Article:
During the last ten years, there were two circumstances when a broadly held consensus view (interest rate normalization) had to give way to the “monetary reality”. The first time was in late 2015, when consensus had to adjust their expectations for an interest rate cycle from “normal” to “well below normal”. Gold rose by around 30%, while the Nestor Gold Fund rose by around 200% (USD) within a few months. The second time this happened was in late 2018, when consensus had to adjust from further interest rate hikes to interest rate cuts. Following this well telegraphed scenario in late 2018 by ourselves, gold took out the USD 1’370 key resistance and rose to an all-time high, while the Nestor Gold Fund gained around 100% in the following 15 months. Similar to today,  consensus views on gold were very negative in these two circumstances, gold ETF holdings were in decline and disinterest and pessimism were widespread.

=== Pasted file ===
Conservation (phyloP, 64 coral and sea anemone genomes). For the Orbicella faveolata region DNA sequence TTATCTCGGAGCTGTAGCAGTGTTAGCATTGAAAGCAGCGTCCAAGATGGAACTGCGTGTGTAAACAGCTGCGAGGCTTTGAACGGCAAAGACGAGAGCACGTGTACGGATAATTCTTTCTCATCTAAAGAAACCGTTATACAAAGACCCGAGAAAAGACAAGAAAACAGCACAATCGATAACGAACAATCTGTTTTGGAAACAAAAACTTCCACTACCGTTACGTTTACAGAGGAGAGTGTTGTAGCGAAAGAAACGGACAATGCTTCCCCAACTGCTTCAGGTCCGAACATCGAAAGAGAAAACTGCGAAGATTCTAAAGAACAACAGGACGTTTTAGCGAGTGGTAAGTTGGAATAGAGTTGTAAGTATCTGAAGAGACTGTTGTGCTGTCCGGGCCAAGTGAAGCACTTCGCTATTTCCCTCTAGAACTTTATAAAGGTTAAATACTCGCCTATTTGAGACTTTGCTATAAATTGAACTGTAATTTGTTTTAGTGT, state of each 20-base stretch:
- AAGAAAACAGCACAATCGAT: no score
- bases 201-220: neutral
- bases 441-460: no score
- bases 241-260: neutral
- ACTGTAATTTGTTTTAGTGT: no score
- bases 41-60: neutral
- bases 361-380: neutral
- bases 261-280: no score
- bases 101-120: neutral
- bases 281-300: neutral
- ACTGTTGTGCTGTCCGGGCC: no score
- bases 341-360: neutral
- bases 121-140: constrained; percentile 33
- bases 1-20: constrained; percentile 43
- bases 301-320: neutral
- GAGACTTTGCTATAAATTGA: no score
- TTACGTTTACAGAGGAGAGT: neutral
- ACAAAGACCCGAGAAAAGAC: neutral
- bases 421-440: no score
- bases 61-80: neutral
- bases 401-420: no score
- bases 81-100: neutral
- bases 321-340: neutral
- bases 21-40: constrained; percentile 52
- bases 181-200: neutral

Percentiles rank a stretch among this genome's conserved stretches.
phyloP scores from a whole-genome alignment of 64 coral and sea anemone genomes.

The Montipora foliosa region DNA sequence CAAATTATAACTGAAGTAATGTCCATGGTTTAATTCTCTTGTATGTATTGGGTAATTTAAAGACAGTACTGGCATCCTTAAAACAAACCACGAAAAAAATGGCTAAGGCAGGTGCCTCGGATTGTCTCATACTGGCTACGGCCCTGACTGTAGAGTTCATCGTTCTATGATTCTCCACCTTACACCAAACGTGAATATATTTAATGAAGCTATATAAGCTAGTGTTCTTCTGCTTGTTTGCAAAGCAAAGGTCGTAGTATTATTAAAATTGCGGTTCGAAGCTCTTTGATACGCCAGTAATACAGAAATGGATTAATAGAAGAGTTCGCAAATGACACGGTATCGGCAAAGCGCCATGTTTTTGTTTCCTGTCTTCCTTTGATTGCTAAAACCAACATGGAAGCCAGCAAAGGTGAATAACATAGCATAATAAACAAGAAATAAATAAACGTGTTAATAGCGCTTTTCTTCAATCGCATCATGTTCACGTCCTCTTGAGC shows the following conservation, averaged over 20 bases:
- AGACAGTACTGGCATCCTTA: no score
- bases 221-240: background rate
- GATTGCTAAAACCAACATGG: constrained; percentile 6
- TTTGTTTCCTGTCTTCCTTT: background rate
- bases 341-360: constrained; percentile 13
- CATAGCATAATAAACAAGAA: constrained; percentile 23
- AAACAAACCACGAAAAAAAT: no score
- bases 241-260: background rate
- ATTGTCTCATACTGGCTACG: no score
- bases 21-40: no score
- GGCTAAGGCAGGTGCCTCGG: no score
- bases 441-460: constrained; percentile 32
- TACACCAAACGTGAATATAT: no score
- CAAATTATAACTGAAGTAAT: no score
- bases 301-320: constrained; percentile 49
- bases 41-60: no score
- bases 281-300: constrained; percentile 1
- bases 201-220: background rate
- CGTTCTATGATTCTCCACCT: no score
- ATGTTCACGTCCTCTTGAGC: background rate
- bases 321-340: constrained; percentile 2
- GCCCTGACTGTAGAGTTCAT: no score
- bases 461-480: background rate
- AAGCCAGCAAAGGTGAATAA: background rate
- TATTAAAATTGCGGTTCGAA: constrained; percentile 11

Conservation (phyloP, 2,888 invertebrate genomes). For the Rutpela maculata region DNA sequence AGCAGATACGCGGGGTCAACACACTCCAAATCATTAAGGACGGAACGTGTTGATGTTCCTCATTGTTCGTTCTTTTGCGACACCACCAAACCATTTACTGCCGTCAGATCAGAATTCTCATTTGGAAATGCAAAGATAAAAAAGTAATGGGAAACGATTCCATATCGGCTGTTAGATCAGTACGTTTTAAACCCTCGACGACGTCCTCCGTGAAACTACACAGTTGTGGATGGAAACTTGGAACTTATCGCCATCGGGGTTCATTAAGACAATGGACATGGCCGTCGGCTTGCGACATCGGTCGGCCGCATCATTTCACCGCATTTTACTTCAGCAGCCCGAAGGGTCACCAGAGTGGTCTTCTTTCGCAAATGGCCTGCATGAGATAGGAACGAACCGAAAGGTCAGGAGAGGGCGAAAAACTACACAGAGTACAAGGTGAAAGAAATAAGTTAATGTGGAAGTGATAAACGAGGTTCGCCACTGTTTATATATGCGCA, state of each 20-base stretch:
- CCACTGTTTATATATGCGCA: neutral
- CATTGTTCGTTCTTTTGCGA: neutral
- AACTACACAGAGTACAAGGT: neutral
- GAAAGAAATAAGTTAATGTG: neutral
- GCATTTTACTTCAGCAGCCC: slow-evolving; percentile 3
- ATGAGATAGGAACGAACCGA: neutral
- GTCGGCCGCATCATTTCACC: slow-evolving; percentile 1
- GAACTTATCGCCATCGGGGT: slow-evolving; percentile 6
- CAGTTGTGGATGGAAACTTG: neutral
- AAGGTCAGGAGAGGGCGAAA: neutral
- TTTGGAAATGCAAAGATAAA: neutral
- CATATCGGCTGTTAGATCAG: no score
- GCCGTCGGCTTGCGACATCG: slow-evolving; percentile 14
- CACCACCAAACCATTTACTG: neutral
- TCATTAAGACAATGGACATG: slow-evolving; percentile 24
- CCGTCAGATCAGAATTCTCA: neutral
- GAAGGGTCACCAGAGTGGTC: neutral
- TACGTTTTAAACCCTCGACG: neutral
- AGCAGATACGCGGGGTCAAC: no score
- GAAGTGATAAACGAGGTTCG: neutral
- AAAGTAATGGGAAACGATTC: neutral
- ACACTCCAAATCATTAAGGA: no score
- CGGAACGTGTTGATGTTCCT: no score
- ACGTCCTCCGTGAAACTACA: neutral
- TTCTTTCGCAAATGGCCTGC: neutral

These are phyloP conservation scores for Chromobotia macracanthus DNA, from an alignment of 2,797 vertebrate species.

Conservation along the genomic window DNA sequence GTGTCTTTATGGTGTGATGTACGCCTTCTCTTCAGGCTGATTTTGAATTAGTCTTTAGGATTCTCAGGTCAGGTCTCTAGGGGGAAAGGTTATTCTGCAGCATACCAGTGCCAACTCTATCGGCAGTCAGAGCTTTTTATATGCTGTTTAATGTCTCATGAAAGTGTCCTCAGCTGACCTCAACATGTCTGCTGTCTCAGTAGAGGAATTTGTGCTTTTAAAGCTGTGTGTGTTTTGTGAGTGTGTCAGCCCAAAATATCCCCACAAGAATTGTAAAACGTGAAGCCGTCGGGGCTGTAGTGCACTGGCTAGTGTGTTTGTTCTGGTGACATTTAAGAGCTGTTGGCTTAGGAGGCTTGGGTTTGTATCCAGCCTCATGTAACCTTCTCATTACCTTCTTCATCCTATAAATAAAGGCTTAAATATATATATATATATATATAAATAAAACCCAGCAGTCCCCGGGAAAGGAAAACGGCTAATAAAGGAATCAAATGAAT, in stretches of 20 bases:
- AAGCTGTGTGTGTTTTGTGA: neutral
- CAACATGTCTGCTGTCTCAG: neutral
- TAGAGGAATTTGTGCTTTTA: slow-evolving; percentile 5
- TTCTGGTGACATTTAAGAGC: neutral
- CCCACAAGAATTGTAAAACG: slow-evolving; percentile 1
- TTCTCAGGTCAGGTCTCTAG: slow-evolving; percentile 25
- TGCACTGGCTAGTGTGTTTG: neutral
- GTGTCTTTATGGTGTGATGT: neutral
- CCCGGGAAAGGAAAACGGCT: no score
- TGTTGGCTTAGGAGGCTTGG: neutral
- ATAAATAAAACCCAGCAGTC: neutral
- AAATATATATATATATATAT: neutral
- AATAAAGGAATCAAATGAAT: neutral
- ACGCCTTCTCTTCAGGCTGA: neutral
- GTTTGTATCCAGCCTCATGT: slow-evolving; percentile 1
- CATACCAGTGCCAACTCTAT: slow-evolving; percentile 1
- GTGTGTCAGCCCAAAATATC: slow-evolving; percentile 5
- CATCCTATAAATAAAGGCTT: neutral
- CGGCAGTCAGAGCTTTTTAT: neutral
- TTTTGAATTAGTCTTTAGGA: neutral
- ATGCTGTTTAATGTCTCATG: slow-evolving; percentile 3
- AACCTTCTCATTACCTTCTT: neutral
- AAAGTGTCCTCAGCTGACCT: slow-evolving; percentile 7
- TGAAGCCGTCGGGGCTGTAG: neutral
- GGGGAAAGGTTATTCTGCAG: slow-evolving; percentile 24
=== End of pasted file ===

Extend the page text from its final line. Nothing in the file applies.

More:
Therefore, looking into 2022, we are convinced that the market will have to give up its normalization dream. This has the potential to create a massive increase in demand from general investors, i.e. becoming buyers again, after having reduced their precious metals allocations sharply during 2021. While we can’t forecast if the gold and gold miners returns will be as high as in the past, following such dramatic repositioning by investors, we are convinced that in such a scenario, gold will surpass its all-time high. This should bode extremely well for the Nestor Gold Fund given the massive undervaluation of gold miners, which currently discount a gold price of about USD 1’400!   

Gold miners: unloved, unpopular, under-owned; but with very precious features